What was the inspiration behind your debut single, ‘Let’s Turn This Back Around?’
Kelly: The main verses of the song Dwight and Patty sent to me over the phone. I was sat in my car and thinking up choruses. I sent a few over, but they didn’t work. But I had a good idea for the break in the middle for a dramatic shift. I wanted a big change – thinking about live gigs, so I added that, and we pieced it together on tour in a room in a Cornwall hotel. The lyrics began with Patty and her feelings on long-distance relationships and my lyrics kinda answered hers in my story. Then we knitted it all together to tell a story. Production-wise, the swells and waves at the end are something I love doing with drums, guitars and slide guitars. I think Patty added the ‘tinder for your lawn bonfire’ section, which gave the song an even bigger ending when we all sang on it. Fiona did a great string arrangement that helped glue it together.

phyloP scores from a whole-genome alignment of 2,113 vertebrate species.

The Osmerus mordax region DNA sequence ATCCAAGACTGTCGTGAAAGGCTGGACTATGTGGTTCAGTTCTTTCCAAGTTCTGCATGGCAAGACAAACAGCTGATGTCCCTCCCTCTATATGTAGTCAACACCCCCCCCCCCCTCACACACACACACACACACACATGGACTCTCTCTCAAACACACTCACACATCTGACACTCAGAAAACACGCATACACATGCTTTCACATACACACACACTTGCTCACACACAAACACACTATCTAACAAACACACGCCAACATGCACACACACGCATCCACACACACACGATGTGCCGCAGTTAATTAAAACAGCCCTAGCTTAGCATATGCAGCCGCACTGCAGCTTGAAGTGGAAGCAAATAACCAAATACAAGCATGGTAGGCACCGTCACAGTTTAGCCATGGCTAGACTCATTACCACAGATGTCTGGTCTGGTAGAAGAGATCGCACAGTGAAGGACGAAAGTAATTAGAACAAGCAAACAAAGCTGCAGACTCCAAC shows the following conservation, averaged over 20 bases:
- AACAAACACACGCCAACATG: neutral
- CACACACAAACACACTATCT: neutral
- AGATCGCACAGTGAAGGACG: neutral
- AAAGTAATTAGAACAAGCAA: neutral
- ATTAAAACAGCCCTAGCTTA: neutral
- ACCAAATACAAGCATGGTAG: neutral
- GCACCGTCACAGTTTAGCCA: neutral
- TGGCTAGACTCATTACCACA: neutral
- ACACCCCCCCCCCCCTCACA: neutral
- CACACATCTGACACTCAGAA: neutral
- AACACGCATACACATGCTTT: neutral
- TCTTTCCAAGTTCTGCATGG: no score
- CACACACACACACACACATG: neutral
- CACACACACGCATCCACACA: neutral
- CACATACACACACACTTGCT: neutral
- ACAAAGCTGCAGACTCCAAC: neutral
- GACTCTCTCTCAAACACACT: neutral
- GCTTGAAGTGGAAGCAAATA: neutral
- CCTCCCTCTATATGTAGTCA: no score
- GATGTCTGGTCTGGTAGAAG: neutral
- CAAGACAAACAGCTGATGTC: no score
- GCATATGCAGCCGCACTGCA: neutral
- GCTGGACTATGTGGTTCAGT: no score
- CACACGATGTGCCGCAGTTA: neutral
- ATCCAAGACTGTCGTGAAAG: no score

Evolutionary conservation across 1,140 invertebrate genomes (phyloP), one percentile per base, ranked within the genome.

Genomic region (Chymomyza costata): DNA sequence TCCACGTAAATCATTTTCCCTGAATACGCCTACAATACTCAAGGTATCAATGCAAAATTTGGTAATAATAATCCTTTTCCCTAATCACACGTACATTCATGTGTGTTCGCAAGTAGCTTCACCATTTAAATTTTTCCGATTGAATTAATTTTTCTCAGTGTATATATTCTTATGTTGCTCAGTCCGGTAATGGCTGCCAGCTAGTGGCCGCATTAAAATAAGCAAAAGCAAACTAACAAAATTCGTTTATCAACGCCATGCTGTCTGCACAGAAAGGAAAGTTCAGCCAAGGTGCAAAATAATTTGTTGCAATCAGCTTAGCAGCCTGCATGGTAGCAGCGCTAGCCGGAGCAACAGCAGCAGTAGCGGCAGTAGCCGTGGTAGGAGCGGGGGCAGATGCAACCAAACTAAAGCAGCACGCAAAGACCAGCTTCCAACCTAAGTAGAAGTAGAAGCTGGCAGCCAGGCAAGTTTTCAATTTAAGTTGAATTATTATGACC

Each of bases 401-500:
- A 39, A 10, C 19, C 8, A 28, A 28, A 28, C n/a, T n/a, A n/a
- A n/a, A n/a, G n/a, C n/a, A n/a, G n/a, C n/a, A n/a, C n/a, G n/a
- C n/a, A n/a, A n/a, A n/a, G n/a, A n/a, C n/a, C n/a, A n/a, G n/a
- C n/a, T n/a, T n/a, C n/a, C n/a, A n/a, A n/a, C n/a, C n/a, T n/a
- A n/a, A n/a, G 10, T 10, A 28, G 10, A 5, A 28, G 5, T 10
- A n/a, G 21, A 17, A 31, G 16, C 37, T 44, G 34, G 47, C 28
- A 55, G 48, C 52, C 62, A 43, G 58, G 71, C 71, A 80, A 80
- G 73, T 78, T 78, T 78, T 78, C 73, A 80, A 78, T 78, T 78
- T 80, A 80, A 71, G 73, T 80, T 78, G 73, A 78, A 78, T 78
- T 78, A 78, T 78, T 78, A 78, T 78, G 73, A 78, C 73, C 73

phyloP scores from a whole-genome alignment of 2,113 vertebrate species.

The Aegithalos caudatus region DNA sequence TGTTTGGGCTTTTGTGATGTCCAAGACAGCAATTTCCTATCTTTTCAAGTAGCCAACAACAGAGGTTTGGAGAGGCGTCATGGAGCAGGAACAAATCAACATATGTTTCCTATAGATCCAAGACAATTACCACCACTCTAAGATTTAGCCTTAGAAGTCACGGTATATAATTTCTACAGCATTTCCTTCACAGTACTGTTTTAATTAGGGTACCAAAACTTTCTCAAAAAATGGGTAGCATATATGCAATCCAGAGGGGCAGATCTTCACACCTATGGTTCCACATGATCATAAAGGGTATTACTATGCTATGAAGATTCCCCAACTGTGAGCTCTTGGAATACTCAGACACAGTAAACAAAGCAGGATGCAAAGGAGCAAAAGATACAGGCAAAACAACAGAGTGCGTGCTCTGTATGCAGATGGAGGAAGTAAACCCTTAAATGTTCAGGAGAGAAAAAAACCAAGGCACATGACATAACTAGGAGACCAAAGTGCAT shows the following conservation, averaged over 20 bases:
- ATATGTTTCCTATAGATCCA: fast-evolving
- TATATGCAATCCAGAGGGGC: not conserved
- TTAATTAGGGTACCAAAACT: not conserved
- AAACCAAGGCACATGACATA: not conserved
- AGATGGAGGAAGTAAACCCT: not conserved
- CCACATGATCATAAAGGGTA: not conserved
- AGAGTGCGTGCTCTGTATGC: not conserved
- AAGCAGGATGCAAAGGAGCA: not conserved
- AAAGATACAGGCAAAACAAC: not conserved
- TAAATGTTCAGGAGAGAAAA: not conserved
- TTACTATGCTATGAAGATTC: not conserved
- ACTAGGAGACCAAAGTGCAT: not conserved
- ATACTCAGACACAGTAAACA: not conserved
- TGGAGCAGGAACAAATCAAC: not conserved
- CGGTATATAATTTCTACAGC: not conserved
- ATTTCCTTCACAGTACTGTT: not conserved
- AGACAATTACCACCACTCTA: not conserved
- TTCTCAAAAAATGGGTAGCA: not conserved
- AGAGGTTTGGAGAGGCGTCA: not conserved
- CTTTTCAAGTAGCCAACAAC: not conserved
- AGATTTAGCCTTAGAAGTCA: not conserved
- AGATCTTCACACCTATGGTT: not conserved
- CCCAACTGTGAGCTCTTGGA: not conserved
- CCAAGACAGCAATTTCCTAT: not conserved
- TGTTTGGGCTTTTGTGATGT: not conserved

Did you feel nervous about putting that single out, considering this is a new group for all of you?
Patty: I wasn’t nervous at all. I have been very much looking forward to this release, as it’s been a long time coming. I see it as one step closer to realising the project. I’m really excited to come over for in-person rehearsals and to play shows!
How did the idea to form Far From Saints come about?
Patty: As I remember, it all happened rather naturally. I feel like Kelly mentioned he wanted to “do something together.” So we started doing stuff, writing together backstage pre-show, liking what was coming out of those sessions, and then he decided to book some time in the studio. I think the idea to form Far From Saints came about in the studio…we realised we might have something worth sharing with others!
How would you describe your sound?
Dwight: I would describe it as classic. Little Stones, little Fleetwood Mac, little Eagles, little Tom Petty and our own thing all thrown in a pot and stirred around.
What can we expect from your upcoming album?